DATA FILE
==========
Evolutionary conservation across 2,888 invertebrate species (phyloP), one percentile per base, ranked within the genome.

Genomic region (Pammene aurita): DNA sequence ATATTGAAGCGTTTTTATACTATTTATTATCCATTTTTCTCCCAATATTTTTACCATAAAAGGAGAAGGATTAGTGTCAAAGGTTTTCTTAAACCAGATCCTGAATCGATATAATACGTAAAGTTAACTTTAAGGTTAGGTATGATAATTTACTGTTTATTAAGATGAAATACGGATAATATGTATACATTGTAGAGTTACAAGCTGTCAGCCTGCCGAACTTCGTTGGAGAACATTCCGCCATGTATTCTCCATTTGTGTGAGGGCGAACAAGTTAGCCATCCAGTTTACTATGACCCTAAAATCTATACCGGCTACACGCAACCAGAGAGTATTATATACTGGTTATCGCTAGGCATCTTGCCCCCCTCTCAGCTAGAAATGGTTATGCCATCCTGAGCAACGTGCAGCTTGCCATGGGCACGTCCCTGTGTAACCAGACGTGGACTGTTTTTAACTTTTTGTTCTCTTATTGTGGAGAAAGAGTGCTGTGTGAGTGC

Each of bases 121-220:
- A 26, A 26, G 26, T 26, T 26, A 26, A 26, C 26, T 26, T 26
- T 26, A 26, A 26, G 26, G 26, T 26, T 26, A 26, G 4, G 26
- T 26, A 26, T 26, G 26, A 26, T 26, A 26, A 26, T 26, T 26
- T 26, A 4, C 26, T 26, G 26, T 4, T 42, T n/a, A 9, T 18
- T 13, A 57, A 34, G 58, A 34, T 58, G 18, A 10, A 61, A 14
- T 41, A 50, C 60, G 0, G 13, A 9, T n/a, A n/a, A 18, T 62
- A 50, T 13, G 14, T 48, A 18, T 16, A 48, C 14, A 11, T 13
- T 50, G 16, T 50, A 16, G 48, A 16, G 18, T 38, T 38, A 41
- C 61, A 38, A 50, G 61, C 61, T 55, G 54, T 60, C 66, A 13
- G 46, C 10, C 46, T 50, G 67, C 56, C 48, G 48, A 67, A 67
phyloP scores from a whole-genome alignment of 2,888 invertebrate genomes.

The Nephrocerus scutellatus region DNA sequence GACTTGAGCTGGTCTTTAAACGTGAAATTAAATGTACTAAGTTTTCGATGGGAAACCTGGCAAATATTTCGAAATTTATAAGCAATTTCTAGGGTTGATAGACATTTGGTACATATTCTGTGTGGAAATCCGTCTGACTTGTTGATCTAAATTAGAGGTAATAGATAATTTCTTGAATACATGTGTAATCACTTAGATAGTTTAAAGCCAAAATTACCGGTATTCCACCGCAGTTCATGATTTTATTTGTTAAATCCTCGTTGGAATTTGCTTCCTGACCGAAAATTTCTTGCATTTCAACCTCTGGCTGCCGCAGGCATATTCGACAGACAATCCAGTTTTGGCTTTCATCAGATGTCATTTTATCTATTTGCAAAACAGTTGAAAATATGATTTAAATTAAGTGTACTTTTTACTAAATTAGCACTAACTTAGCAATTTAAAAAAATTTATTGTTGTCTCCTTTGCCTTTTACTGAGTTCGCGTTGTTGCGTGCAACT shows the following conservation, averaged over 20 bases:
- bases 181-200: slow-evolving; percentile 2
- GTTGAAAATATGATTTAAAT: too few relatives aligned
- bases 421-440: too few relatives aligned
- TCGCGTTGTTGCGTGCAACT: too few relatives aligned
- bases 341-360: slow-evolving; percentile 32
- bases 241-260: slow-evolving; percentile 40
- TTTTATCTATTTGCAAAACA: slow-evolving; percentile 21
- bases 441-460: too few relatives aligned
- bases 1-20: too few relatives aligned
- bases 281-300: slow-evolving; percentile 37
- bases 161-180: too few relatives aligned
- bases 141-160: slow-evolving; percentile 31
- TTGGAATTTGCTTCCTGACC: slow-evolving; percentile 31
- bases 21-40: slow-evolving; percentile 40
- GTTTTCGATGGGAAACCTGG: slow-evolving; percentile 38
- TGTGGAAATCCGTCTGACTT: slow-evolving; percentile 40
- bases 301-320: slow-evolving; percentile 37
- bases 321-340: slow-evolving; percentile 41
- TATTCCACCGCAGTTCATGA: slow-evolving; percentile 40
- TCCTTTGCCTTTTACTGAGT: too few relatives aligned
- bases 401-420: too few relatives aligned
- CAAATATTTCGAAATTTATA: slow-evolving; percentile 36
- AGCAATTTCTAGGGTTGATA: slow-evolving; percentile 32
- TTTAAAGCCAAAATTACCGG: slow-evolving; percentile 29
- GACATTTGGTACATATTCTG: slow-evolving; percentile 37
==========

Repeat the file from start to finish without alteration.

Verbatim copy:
Evolutionary conservation across 2,888 invertebrate species (phyloP), one percentile per base, ranked within the genome.

Genomic region (Pammene aurita): DNA sequence ATATTGAAGCGTTTTTATACTATTTATTATCCATTTTTCTCCCAATATTTTTACCATAAAAGGAGAAGGATTAGTGTCAAAGGTTTTCTTAAACCAGATCCTGAATCGATATAATACGTAAAGTTAACTTTAAGGTTAGGTATGATAATTTACTGTTTATTAAGATGAAATACGGATAATATGTATACATTGTAGAGTTACAAGCTGTCAGCCTGCCGAACTTCGTTGGAGAACATTCCGCCATGTATTCTCCATTTGTGTGAGGGCGAACAAGTTAGCCATCCAGTTTACTATGACCCTAAAATCTATACCGGCTACACGCAACCAGAGAGTATTATATACTGGTTATCGCTAGGCATCTTGCCCCCCTCTCAGCTAGAAATGGTTATGCCATCCTGAGCAACGTGCAGCTTGCCATGGGCACGTCCCTGTGTAACCAGACGTGGACTGTTTTTAACTTTTTGTTCTCTTATTGTGGAGAAAGAGTGCTGTGTGAGTGC

Each of bases 121-220:
- A 26, A 26, G 26, T 26, T 26, A 26, A 26, C 26, T 26, T 26
- T 26, A 26, A 26, G 26, G 26, T 26, T 26, A 26, G 4, G 26
- T 26, A 26, T 26, G 26, A 26, T 26, A 26, A 26, T 26, T 26
- T 26, A 4, C 26, T 26, G 26, T 4, T 42, T n/a, A 9, T 18
- T 13, A 57, A 34, G 58, A 34, T 58, G 18, A 10, A 61, A 14
- T 41, A 50, C 60, G 0, G 13, A 9, T n/a, A n/a, A 18, T 62
- A 50, T 13, G 14, T 48, A 18, T 16, A 48, C 14, A 11, T 13
- T 50, G 16, T 50, A 16, G 48, A 16, G 18, T 38, T 38, A 41
- C 61, A 38, A 50, G 61, C 61, T 55, G 54, T 60, C 66, A 13
- G 46, C 10, C 46, T 50, G 67, C 56, C 48, G 48, A 67, A 67
phyloP scores from a whole-genome alignment of 2,888 invertebrate genomes.

The Nephrocerus scutellatus region DNA sequence GACTTGAGCTGGTCTTTAAACGTGAAATTAAATGTACTAAGTTTTCGATGGGAAACCTGGCAAATATTTCGAAATTTATAAGCAATTTCTAGGGTTGATAGACATTTGGTACATATTCTGTGTGGAAATCCGTCTGACTTGTTGATCTAAATTAGAGGTAATAGATAATTTCTTGAATACATGTGTAATCACTTAGATAGTTTAAAGCCAAAATTACCGGTATTCCACCGCAGTTCATGATTTTATTTGTTAAATCCTCGTTGGAATTTGCTTCCTGACCGAAAATTTCTTGCATTTCAACCTCTGGCTGCCGCAGGCATATTCGACAGACAATCCAGTTTTGGCTTTCATCAGATGTCATTTTATCTATTTGCAAAACAGTTGAAAATATGATTTAAATTAAGTGTACTTTTTACTAAATTAGCACTAACTTAGCAATTTAAAAAAATTTATTGTTGTCTCCTTTGCCTTTTACTGAGTTCGCGTTGTTGCGTGCAACT shows the following conservation, averaged over 20 bases:
- bases 181-200: slow-evolving; percentile 2
- GTTGAAAATATGATTTAAAT: too few relatives aligned
- bases 421-440: too few relatives aligned
- TCGCGTTGTTGCGTGCAACT: too few relatives aligned
- bases 341-360: slow-evolving; percentile 32
- bases 241-260: slow-evolving; percentile 40
- TTTTATCTATTTGCAAAACA: slow-evolving; percentile 21
- bases 441-460: too few relatives aligned
- bases 1-20: too few relatives aligned
- bases 281-300: slow-evolving; percentile 37
- bases 161-180: too few relatives aligned
- bases 141-160: slow-evolving; percentile 31
- TTGGAATTTGCTTCCTGACC: slow-evolving; percentile 31
- bases 21-40: slow-evolving; percentile 40
- GTTTTCGATGGGAAACCTGG: slow-evolving; percentile 38
- TGTGGAAATCCGTCTGACTT: slow-evolving; percentile 40
- bases 301-320: slow-evolving; percentile 37
- bases 321-340: slow-evolving; percentile 41
- TATTCCACCGCAGTTCATGA: slow-evolving; percentile 40
- TCCTTTGCCTTTTACTGAGT: too few relatives aligned
- bases 401-420: too few relatives aligned
- CAAATATTTCGAAATTTATA: slow-evolving; percentile 36
- AGCAATTTCTAGGGTTGATA: slow-evolving; percentile 32
- TTTAAAGCCAAAATTACCGG: slow-evolving; percentile 29
- GACATTTGGTACATATTCTG: slow-evolving; percentile 37